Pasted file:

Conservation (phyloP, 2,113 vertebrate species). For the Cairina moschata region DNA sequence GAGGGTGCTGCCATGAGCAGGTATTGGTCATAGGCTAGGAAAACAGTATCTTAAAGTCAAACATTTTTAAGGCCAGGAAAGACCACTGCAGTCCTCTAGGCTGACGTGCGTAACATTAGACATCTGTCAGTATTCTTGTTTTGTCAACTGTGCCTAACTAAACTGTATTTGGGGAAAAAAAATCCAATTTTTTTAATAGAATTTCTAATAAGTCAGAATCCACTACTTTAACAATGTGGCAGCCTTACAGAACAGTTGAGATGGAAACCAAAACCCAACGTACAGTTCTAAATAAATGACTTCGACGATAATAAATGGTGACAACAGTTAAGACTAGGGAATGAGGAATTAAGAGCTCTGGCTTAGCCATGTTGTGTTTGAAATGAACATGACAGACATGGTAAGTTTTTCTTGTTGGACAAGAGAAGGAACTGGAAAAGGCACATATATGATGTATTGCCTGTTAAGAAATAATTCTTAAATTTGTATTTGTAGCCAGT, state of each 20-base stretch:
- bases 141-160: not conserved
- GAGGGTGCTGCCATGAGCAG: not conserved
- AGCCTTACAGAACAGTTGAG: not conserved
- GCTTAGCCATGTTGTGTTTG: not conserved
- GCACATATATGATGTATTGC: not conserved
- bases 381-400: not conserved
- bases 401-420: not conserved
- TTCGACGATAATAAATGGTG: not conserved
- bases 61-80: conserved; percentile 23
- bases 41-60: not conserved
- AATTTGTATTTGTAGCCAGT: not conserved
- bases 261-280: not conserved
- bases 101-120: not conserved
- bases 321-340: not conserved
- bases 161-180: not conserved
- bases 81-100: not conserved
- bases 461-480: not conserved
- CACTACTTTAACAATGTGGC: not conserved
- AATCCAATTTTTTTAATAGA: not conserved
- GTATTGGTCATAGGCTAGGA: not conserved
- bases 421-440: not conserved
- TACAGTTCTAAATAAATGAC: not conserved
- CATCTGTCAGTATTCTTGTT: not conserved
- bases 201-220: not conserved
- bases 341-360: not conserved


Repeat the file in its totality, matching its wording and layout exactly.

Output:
Conservation (phyloP, 2,113 vertebrate species). For the Cairina moschata region DNA sequence GAGGGTGCTGCCATGAGCAGGTATTGGTCATAGGCTAGGAAAACAGTATCTTAAAGTCAAACATTTTTAAGGCCAGGAAAGACCACTGCAGTCCTCTAGGCTGACGTGCGTAACATTAGACATCTGTCAGTATTCTTGTTTTGTCAACTGTGCCTAACTAAACTGTATTTGGGGAAAAAAAATCCAATTTTTTTAATAGAATTTCTAATAAGTCAGAATCCACTACTTTAACAATGTGGCAGCCTTACAGAACAGTTGAGATGGAAACCAAAACCCAACGTACAGTTCTAAATAAATGACTTCGACGATAATAAATGGTGACAACAGTTAAGACTAGGGAATGAGGAATTAAGAGCTCTGGCTTAGCCATGTTGTGTTTGAAATGAACATGACAGACATGGTAAGTTTTTCTTGTTGGACAAGAGAAGGAACTGGAAAAGGCACATATATGATGTATTGCCTGTTAAGAAATAATTCTTAAATTTGTATTTGTAGCCAGT, state of each 20-base stretch:
- bases 141-160: not conserved
- GAGGGTGCTGCCATGAGCAG: not conserved
- AGCCTTACAGAACAGTTGAG: not conserved
- GCTTAGCCATGTTGTGTTTG: not conserved
- GCACATATATGATGTATTGC: not conserved
- bases 381-400: not conserved
- bases 401-420: not conserved
- TTCGACGATAATAAATGGTG: not conserved
- bases 61-80: conserved; percentile 23
- bases 41-60: not conserved
- AATTTGTATTTGTAGCCAGT: not conserved
- bases 261-280: not conserved
- bases 101-120: not conserved
- bases 321-340: not conserved
- bases 161-180: not conserved
- bases 81-100: not conserved
- bases 461-480: not conserved
- CACTACTTTAACAATGTGGC: not conserved
- AATCCAATTTTTTTAATAGA: not conserved
- GTATTGGTCATAGGCTAGGA: not conserved
- bases 421-440: not conserved
- TACAGTTCTAAATAAATGAC: not conserved
- CATCTGTCAGTATTCTTGTT: not conserved
- bases 201-220: not conserved
- bases 341-360: not conserved